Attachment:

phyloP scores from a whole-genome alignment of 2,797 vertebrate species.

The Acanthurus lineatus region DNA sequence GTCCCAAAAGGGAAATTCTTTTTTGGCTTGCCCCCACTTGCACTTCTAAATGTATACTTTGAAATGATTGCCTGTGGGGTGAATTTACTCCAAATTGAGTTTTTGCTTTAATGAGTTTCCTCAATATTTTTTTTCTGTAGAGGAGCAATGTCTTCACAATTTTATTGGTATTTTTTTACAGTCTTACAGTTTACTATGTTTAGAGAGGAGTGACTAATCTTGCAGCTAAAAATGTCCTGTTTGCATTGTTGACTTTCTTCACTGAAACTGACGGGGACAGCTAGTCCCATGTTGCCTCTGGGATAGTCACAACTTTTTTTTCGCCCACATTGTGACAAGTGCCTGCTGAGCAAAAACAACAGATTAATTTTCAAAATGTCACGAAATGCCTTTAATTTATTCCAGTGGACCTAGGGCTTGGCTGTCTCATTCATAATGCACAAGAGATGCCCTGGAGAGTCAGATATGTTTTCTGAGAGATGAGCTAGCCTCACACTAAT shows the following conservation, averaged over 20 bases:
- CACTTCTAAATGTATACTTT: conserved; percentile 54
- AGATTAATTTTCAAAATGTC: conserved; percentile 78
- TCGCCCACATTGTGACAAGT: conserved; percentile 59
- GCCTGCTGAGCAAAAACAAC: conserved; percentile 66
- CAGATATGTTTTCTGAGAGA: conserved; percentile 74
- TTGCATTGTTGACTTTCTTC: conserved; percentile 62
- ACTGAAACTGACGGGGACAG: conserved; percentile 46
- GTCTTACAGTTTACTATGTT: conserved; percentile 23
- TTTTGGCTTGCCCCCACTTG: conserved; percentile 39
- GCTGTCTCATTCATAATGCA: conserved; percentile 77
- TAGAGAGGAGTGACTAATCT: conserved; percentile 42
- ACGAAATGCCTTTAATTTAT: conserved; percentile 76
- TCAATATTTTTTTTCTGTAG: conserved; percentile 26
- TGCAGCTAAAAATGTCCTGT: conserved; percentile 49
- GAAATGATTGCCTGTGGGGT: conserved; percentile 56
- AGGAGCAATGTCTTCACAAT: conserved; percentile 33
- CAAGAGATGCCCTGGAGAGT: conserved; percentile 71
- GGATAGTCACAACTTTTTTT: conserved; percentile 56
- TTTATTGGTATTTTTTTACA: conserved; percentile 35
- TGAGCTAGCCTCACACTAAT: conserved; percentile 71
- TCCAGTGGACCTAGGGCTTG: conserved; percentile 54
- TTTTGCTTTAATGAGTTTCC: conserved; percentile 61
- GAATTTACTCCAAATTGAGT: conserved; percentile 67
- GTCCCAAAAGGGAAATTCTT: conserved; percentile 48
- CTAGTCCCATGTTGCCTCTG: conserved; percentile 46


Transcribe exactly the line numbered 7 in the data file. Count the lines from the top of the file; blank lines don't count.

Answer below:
- CAGATATGTTTTCTGAGAGA: conserved; percentile 74